This time of the year, sees a mad rush of students trying to get admission at Delhi University (DU) for undergraduate courses. But for many of them, off beat courses — both academic and vocational — are proving a better lure than the conventional undergraduate courses.
“Nowadays, there are students who enjoy risk-taking — the non conformists — who shudder at the predictable course of life. A regular Engineering programme may not give them the adrenaline rush while a degree in Commerce, Nutrition, Dentistry or even Applied Psychology could make them feel on top of the world. If some are inclined towards fine arts, there are others who may succeed in business but fail to make the cut in the study of literature,” says Naresh Grover, Dean-Academics at Manav Rachna International University.
The university offers various interesting offbeat courses like Sports Psychology, Cyber Security & Forensics Engineering and Gaming and Graphics Engineering among others. Grover says vocational courses, that too the more offbeat ones, are becoming more popular among students.
“This year Electronics and Communication Engineering is again picking up with the rapid advancement in Communication and move of Digital India and Make in India. Under Health Sciences, students are showing their interest in the field of Physiotherapy and Nutrition and Dietetics both at UG and PG level,” he says.
Several private universities are now offering one-of-a-kind courses to lure students, like BA in Global Affairs and courses in Victimology and Psychological Studies which are being offered by the OP Jindal Global University.
“Students no longer want just a degree, but they want a degree that can land them a job,” says Savita Mehta, Director- Media and Communication at Amity University. “The last few years has seen a surge in the number of applicants applying for courses like media and film making, hotel management and food technology”.
Engineering courses with an industry interface are also extremely popular amongst students. “We have started automobile engineering with the Tata group. And even though this was only launched in June, we have received a tremendous response,” Mehta told The Indian Express.
Aditya Tiwari, a class 12 pass-out who scored 76 per cent marks, has decided to opt out of admissions rush into Delhi’s universities and will instead do hotel management. “I am not interested in going to DU or IP University. My focus is to get into the hospitality sector and for that I am going to pursue hotel management from Indian Institute of Hotel Managment in Delhi,” he says.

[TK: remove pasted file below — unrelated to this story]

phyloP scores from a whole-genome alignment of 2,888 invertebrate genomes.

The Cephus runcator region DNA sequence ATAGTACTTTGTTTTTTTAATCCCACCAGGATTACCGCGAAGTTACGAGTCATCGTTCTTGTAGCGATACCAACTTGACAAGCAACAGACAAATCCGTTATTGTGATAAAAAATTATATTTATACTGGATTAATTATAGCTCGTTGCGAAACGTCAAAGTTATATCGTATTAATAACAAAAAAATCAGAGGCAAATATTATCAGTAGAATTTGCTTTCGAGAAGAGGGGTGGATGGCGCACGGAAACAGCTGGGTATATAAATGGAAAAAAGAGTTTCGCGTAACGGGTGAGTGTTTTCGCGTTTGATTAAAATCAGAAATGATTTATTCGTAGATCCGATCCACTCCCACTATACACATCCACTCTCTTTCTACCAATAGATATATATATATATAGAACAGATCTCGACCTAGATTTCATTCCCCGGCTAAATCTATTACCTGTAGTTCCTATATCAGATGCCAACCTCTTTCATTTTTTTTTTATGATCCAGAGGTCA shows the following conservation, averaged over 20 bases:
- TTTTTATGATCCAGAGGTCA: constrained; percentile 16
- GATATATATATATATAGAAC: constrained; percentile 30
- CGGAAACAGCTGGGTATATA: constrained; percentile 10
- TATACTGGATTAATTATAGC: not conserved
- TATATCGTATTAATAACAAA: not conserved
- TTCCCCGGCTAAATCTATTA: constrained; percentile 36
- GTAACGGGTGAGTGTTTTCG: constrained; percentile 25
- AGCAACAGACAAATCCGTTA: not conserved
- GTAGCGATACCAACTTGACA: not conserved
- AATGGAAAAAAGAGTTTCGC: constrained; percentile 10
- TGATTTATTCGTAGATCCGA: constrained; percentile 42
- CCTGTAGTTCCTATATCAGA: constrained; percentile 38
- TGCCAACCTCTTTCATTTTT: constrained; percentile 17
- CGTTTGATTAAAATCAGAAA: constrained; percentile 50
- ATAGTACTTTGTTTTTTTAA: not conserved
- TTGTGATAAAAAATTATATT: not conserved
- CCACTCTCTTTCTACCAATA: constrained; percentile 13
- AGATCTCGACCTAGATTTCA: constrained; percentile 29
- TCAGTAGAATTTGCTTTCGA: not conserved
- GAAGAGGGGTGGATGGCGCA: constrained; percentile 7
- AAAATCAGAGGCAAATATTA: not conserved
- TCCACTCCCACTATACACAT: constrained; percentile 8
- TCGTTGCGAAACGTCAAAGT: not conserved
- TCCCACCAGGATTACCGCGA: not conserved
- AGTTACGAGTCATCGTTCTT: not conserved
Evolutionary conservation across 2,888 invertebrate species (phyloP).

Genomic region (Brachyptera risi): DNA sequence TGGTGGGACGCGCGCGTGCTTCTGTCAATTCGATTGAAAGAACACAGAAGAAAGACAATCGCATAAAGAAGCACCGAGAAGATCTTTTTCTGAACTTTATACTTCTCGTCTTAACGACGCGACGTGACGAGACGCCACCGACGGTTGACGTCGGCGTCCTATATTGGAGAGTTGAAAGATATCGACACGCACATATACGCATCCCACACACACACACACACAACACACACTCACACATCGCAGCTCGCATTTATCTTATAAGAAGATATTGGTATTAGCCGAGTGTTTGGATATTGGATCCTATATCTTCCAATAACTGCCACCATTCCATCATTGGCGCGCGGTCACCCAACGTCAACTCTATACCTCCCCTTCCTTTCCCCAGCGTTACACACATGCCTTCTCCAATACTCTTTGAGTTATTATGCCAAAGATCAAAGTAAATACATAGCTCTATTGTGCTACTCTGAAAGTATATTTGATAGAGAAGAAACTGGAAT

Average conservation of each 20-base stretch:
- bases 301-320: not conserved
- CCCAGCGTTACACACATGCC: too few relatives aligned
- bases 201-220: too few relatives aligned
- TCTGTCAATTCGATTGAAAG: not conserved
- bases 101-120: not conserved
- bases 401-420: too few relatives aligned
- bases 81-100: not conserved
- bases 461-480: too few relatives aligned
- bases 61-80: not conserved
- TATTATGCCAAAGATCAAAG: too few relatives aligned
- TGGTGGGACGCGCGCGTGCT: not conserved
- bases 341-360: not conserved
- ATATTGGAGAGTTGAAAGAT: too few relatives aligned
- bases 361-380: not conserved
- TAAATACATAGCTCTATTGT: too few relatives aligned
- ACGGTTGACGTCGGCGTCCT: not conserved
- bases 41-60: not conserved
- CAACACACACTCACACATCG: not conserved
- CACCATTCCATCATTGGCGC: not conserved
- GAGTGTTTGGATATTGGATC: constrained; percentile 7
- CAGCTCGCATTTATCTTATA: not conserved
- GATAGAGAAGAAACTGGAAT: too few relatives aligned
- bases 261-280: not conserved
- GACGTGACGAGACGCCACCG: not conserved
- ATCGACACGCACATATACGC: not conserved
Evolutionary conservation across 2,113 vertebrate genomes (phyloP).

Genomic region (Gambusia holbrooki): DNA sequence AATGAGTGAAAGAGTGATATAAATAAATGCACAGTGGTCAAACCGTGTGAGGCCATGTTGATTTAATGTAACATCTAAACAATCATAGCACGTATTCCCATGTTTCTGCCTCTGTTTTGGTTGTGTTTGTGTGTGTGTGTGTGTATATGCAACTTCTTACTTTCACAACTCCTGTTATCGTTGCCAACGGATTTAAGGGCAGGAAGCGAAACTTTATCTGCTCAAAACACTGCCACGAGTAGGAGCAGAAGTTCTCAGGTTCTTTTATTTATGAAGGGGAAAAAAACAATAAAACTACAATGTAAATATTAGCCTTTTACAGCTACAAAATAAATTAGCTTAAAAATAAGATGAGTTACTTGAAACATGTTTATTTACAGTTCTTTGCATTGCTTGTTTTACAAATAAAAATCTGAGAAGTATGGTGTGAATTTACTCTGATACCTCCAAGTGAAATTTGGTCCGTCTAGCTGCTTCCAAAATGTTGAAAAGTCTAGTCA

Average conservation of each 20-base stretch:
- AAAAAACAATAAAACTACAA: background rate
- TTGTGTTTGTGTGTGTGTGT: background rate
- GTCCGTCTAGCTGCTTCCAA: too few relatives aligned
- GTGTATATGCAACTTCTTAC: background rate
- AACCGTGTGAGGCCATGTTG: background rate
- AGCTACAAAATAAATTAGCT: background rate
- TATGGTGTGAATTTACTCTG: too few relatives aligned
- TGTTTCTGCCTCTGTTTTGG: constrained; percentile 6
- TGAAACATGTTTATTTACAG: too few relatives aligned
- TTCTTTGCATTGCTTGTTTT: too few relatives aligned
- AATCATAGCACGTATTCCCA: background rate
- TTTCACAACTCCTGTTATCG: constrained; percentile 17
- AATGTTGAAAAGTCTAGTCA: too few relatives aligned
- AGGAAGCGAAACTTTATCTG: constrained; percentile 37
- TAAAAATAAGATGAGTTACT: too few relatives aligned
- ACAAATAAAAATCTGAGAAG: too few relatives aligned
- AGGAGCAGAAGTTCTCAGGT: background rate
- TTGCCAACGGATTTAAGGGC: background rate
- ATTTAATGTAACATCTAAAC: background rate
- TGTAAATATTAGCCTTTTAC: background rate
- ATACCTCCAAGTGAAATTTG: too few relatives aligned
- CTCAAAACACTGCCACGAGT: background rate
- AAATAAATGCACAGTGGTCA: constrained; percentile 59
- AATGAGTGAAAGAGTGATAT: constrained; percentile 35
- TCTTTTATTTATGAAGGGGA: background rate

However, it’s not just the vocational courses that are in demand. A case in point is the Centre for Studies in Sexuality and Gender (CSSG) at the Ashoka University, established in 2015. “It’s a first-of-its-kind centre, because it not only focuses on gender but also sexuality. As of now our focus is on scholarly research, social outreach, and media consultation, but we are in the process of developing major and minor programmes which will be offered to students from next year,” says Shiv D Sharma, Deputy Manager of CSSG.
Despite, not offering full-fledged programmes as of now, Sharma says the workshops and seminars organised by them have seen packed auditoriums. “Students have been very interested in the events we’ve organised, and I’m sure they will be equally interested in the courses we plan to offer,” he says.
Even brands like VLCC, are offering certificate courses in cosmetology, spa therapy and customised hair and skin care, which promises youngsters straight out of school jobs in the beauty industry. The VLCC institute also offers a diploma in nutrition and health education, after which the students can join NGOs as health advisers or diet experts in gyms.
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